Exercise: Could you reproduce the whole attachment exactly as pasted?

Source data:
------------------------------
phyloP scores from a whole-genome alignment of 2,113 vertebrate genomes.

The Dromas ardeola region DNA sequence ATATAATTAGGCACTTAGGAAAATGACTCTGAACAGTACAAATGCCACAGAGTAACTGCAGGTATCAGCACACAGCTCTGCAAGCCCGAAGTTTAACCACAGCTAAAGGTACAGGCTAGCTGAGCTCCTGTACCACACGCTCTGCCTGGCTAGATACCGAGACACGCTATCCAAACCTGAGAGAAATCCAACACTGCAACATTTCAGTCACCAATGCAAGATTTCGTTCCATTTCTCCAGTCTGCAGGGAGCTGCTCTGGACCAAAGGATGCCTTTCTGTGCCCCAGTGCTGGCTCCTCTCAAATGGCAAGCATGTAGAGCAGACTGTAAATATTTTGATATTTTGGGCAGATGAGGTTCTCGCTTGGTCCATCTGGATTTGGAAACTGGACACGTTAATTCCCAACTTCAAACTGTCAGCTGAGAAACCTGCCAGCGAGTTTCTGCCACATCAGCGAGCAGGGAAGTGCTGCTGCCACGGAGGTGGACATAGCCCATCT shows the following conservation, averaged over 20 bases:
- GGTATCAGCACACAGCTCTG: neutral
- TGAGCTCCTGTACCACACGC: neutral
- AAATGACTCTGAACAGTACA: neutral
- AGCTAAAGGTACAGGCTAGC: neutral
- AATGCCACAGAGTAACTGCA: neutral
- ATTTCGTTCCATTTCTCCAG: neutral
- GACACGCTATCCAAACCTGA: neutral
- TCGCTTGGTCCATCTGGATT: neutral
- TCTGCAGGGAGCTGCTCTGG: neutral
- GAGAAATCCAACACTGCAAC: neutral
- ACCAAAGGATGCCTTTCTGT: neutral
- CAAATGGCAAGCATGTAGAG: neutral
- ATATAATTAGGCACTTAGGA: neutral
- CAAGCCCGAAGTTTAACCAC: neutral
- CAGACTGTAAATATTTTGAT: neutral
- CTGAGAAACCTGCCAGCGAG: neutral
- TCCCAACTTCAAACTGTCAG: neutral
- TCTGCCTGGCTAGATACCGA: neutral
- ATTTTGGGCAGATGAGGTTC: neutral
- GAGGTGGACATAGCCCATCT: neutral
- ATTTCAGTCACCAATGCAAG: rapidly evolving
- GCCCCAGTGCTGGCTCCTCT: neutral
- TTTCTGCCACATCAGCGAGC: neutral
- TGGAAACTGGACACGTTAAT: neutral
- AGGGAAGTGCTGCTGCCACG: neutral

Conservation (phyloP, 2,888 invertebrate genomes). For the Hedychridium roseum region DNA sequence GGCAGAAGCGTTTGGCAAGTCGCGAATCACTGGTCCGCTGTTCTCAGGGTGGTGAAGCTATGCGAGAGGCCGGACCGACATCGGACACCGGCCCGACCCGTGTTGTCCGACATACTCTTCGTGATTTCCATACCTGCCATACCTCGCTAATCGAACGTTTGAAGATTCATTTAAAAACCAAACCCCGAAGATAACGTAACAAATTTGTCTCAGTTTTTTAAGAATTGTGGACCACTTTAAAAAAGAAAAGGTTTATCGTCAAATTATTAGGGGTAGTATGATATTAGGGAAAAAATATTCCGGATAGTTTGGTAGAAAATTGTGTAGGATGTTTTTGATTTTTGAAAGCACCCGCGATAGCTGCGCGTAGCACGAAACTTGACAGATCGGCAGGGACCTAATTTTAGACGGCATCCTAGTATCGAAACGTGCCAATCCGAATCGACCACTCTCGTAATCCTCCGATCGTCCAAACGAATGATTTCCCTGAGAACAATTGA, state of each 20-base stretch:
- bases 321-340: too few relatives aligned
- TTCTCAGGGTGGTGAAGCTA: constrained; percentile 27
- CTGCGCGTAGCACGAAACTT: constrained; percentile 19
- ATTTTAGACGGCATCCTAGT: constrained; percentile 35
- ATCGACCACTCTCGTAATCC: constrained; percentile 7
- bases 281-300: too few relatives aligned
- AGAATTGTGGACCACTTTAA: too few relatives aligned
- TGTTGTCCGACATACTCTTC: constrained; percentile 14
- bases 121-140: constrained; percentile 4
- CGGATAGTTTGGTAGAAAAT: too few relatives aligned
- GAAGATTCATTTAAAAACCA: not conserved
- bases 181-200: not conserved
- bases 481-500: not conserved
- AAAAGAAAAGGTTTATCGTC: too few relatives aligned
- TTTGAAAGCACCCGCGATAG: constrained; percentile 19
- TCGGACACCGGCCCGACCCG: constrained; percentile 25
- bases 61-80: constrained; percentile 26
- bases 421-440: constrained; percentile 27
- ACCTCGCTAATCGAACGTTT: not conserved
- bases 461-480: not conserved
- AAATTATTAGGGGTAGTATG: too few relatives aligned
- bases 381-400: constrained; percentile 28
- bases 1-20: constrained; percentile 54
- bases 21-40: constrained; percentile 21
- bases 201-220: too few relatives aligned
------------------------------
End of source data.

phyloP scores from a whole-genome alignment of 2,113 vertebrate genomes.

The Dromas ardeola region DNA sequence ATATAATTAGGCACTTAGGAAAATGACTCTGAACAGTACAAATGCCACAGAGTAACTGCAGGTATCAGCACACAGCTCTGCAAGCCCGAAGTTTAACCACAGCTAAAGGTACAGGCTAGCTGAGCTCCTGTACCACACGCTCTGCCTGGCTAGATACCGAGACACGCTATCCAAACCTGAGAGAAATCCAACACTGCAACATTTCAGTCACCAATGCAAGATTTCGTTCCATTTCTCCAGTCTGCAGGGAGCTGCTCTGGACCAAAGGATGCCTTTCTGTGCCCCAGTGCTGGCTCCTCTCAAATGGCAAGCATGTAGAGCAGACTGTAAATATTTTGATATTTTGGGCAGATGAGGTTCTCGCTTGGTCCATCTGGATTTGGAAACTGGACACGTTAATTCCCAACTTCAAACTGTCAGCTGAGAAACCTGCCAGCGAGTTTCTGCCACATCAGCGAGCAGGGAAGTGCTGCTGCCACGGAGGTGGACATAGCCCATCT shows the following conservation, averaged over 20 bases:
- GGTATCAGCACACAGCTCTG: neutral
- TGAGCTCCTGTACCACACGC: neutral
- AAATGACTCTGAACAGTACA: neutral
- AGCTAAAGGTACAGGCTAGC: neutral
- AATGCCACAGAGTAACTGCA: neutral
- ATTTCGTTCCATTTCTCCAG: neutral
- GACACGCTATCCAAACCTGA: neutral
- TCGCTTGGTCCATCTGGATT: neutral
- TCTGCAGGGAGCTGCTCTGG: neutral
- GAGAAATCCAACACTGCAAC: neutral
- ACCAAAGGATGCCTTTCTGT: neutral
- CAAATGGCAAGCATGTAGAG: neutral
- ATATAATTAGGCACTTAGGA: neutral
- CAAGCCCGAAGTTTAACCAC: neutral
- CAGACTGTAAATATTTTGAT: neutral
- CTGAGAAACCTGCCAGCGAG: neutral
- TCCCAACTTCAAACTGTCAG: neutral
- TCTGCCTGGCTAGATACCGA: neutral
- ATTTTGGGCAGATGAGGTTC: neutral
- GAGGTGGACATAGCCCATCT: neutral
- ATTTCAGTCACCAATGCAAG: rapidly evolving
- GCCCCAGTGCTGGCTCCTCT: neutral
- TTTCTGCCACATCAGCGAGC: neutral
- TGGAAACTGGACACGTTAAT: neutral
- AGGGAAGTGCTGCTGCCACG: neutral

Conservation (phyloP, 2,888 invertebrate genomes). For the Hedychridium roseum region DNA sequence GGCAGAAGCGTTTGGCAAGTCGCGAATCACTGGTCCGCTGTTCTCAGGGTGGTGAAGCTATGCGAGAGGCCGGACCGACATCGGACACCGGCCCGACCCGTGTTGTCCGACATACTCTTCGTGATTTCCATACCTGCCATACCTCGCTAATCGAACGTTTGAAGATTCATTTAAAAACCAAACCCCGAAGATAACGTAACAAATTTGTCTCAGTTTTTTAAGAATTGTGGACCACTTTAAAAAAGAAAAGGTTTATCGTCAAATTATTAGGGGTAGTATGATATTAGGGAAAAAATATTCCGGATAGTTTGGTAGAAAATTGTGTAGGATGTTTTTGATTTTTGAAAGCACCCGCGATAGCTGCGCGTAGCACGAAACTTGACAGATCGGCAGGGACCTAATTTTAGACGGCATCCTAGTATCGAAACGTGCCAATCCGAATCGACCACTCTCGTAATCCTCCGATCGTCCAAACGAATGATTTCCCTGAGAACAATTGA, state of each 20-base stretch:
- bases 321-340: too few relatives aligned
- TTCTCAGGGTGGTGAAGCTA: constrained; percentile 27
- CTGCGCGTAGCACGAAACTT: constrained; percentile 19
- ATTTTAGACGGCATCCTAGT: constrained; percentile 35
- ATCGACCACTCTCGTAATCC: constrained; percentile 7
- bases 281-300: too few relatives aligned
- AGAATTGTGGACCACTTTAA: too few relatives aligned
- TGTTGTCCGACATACTCTTC: constrained; percentile 14
- bases 121-140: constrained; percentile 4
- CGGATAGTTTGGTAGAAAAT: too few relatives aligned
- GAAGATTCATTTAAAAACCA: not conserved
- bases 181-200: not conserved
- bases 481-500: not conserved
- AAAAGAAAAGGTTTATCGTC: too few relatives aligned
- TTTGAAAGCACCCGCGATAG: constrained; percentile 19
- TCGGACACCGGCCCGACCCG: constrained; percentile 25
- bases 61-80: constrained; percentile 26
- bases 421-440: constrained; percentile 27
- ACCTCGCTAATCGAACGTTT: not conserved
- bases 461-480: not conserved
- AAATTATTAGGGGTAGTATG: too few relatives aligned
- bases 381-400: constrained; percentile 28
- bases 1-20: constrained; percentile 54
- bases 21-40: constrained; percentile 21
- bases 201-220: too few relatives aligned